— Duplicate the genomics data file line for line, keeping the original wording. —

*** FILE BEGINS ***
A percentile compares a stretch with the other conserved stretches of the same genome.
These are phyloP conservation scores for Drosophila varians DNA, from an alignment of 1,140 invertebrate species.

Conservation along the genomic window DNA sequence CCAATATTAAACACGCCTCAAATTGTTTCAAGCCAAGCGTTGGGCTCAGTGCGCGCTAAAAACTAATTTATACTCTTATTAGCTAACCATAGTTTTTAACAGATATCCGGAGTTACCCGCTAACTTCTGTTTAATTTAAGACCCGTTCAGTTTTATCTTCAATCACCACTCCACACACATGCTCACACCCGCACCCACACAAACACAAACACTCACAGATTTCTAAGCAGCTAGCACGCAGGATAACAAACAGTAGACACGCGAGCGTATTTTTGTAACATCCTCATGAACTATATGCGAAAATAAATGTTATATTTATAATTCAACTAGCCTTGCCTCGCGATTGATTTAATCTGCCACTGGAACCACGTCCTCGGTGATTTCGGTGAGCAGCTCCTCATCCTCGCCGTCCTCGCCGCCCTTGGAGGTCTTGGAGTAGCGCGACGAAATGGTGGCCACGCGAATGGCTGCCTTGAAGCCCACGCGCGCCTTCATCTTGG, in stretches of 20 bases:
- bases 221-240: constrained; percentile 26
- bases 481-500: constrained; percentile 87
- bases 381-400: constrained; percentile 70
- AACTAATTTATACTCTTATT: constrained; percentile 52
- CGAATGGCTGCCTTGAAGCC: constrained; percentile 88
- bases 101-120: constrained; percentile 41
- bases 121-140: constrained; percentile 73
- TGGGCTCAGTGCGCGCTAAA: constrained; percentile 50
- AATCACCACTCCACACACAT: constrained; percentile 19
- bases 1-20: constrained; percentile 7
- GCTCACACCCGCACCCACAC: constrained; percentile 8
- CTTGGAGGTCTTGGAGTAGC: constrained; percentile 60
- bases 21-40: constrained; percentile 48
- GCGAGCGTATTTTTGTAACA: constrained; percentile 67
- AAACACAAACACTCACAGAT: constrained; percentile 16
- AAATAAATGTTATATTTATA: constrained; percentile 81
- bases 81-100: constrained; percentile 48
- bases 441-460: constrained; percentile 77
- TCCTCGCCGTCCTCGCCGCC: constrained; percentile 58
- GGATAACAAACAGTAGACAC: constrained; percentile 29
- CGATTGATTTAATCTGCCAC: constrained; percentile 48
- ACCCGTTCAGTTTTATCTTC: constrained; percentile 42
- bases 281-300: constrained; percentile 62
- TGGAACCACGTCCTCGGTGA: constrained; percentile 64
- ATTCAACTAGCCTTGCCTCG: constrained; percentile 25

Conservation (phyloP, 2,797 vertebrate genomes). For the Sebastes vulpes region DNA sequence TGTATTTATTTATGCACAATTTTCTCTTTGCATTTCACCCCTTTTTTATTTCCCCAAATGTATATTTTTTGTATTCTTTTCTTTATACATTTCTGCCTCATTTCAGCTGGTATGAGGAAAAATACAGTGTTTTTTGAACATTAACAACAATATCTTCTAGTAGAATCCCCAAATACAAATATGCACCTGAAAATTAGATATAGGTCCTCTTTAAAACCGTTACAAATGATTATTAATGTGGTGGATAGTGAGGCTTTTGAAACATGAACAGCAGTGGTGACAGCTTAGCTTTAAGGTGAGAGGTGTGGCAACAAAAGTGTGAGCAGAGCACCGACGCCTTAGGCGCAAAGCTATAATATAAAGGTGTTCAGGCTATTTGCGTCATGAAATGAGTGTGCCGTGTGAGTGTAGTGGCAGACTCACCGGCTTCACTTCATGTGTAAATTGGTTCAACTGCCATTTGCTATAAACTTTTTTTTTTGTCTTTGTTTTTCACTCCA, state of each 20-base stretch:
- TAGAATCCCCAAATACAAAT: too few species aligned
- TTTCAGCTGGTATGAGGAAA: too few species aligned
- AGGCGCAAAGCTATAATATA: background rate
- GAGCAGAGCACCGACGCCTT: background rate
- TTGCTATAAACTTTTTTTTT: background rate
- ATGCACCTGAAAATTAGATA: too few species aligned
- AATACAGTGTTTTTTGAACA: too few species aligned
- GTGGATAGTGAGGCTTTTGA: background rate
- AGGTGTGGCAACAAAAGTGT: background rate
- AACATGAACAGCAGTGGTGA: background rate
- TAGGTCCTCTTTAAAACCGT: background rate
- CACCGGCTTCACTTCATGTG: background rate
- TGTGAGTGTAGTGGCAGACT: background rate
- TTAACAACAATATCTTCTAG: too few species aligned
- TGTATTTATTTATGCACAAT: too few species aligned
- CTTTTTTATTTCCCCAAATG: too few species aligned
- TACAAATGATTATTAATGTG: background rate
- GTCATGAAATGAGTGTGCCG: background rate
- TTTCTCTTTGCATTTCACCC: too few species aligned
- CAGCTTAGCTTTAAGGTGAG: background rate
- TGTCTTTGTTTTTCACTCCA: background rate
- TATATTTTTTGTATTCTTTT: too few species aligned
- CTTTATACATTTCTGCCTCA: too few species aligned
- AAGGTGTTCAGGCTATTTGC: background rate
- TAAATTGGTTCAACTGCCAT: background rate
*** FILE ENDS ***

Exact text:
A percentile compares a stretch with the other conserved stretches of the same genome.
These are phyloP conservation scores for Drosophila varians DNA, from an alignment of 1,140 invertebrate species.

Conservation along the genomic window DNA sequence CCAATATTAAACACGCCTCAAATTGTTTCAAGCCAAGCGTTGGGCTCAGTGCGCGCTAAAAACTAATTTATACTCTTATTAGCTAACCATAGTTTTTAACAGATATCCGGAGTTACCCGCTAACTTCTGTTTAATTTAAGACCCGTTCAGTTTTATCTTCAATCACCACTCCACACACATGCTCACACCCGCACCCACACAAACACAAACACTCACAGATTTCTAAGCAGCTAGCACGCAGGATAACAAACAGTAGACACGCGAGCGTATTTTTGTAACATCCTCATGAACTATATGCGAAAATAAATGTTATATTTATAATTCAACTAGCCTTGCCTCGCGATTGATTTAATCTGCCACTGGAACCACGTCCTCGGTGATTTCGGTGAGCAGCTCCTCATCCTCGCCGTCCTCGCCGCCCTTGGAGGTCTTGGAGTAGCGCGACGAAATGGTGGCCACGCGAATGGCTGCCTTGAAGCCCACGCGCGCCTTCATCTTGG, in stretches of 20 bases:
- bases 221-240: constrained; percentile 26
- bases 481-500: constrained; percentile 87
- bases 381-400: constrained; percentile 70
- AACTAATTTATACTCTTATT: constrained; percentile 52
- CGAATGGCTGCCTTGAAGCC: constrained; percentile 88
- bases 101-120: constrained; percentile 41
- bases 121-140: constrained; percentile 73
- TGGGCTCAGTGCGCGCTAAA: constrained; percentile 50
- AATCACCACTCCACACACAT: constrained; percentile 19
- bases 1-20: constrained; percentile 7
- GCTCACACCCGCACCCACAC: constrained; percentile 8
- CTTGGAGGTCTTGGAGTAGC: constrained; percentile 60
- bases 21-40: constrained; percentile 48
- GCGAGCGTATTTTTGTAACA: constrained; percentile 67
- AAACACAAACACTCACAGAT: constrained; percentile 16
- AAATAAATGTTATATTTATA: constrained; percentile 81
- bases 81-100: constrained; percentile 48
- bases 441-460: constrained; percentile 77
- TCCTCGCCGTCCTCGCCGCC: constrained; percentile 58
- GGATAACAAACAGTAGACAC: constrained; percentile 29
- CGATTGATTTAATCTGCCAC: constrained; percentile 48
- ACCCGTTCAGTTTTATCTTC: constrained; percentile 42
- bases 281-300: constrained; percentile 62
- TGGAACCACGTCCTCGGTGA: constrained; percentile 64
- ATTCAACTAGCCTTGCCTCG: constrained; percentile 25

Conservation (phyloP, 2,797 vertebrate genomes). For the Sebastes vulpes region DNA sequence TGTATTTATTTATGCACAATTTTCTCTTTGCATTTCACCCCTTTTTTATTTCCCCAAATGTATATTTTTTGTATTCTTTTCTTTATACATTTCTGCCTCATTTCAGCTGGTATGAGGAAAAATACAGTGTTTTTTGAACATTAACAACAATATCTTCTAGTAGAATCCCCAAATACAAATATGCACCTGAAAATTAGATATAGGTCCTCTTTAAAACCGTTACAAATGATTATTAATGTGGTGGATAGTGAGGCTTTTGAAACATGAACAGCAGTGGTGACAGCTTAGCTTTAAGGTGAGAGGTGTGGCAACAAAAGTGTGAGCAGAGCACCGACGCCTTAGGCGCAAAGCTATAATATAAAGGTGTTCAGGCTATTTGCGTCATGAAATGAGTGTGCCGTGTGAGTGTAGTGGCAGACTCACCGGCTTCACTTCATGTGTAAATTGGTTCAACTGCCATTTGCTATAAACTTTTTTTTTTGTCTTTGTTTTTCACTCCA, state of each 20-base stretch:
- TAGAATCCCCAAATACAAAT: too few species aligned
- TTTCAGCTGGTATGAGGAAA: too few species aligned
- AGGCGCAAAGCTATAATATA: background rate
- GAGCAGAGCACCGACGCCTT: background rate
- TTGCTATAAACTTTTTTTTT: background rate
- ATGCACCTGAAAATTAGATA: too few species aligned
- AATACAGTGTTTTTTGAACA: too few species aligned
- GTGGATAGTGAGGCTTTTGA: background rate
- AGGTGTGGCAACAAAAGTGT: background rate
- AACATGAACAGCAGTGGTGA: background rate
- TAGGTCCTCTTTAAAACCGT: background rate
- CACCGGCTTCACTTCATGTG: background rate
- TGTGAGTGTAGTGGCAGACT: background rate
- TTAACAACAATATCTTCTAG: too few species aligned
- TGTATTTATTTATGCACAAT: too few species aligned
- CTTTTTTATTTCCCCAAATG: too few species aligned
- TACAAATGATTATTAATGTG: background rate
- GTCATGAAATGAGTGTGCCG: background rate
- TTTCTCTTTGCATTTCACCC: too few species aligned
- CAGCTTAGCTTTAAGGTGAG: background rate
- TGTCTTTGTTTTTCACTCCA: background rate
- TATATTTTTTGTATTCTTTT: too few species aligned
- CTTTATACATTTCTGCCTCA: too few species aligned
- AAGGTGTTCAGGCTATTTGC: background rate
- TAAATTGGTTCAACTGCCAT: background rate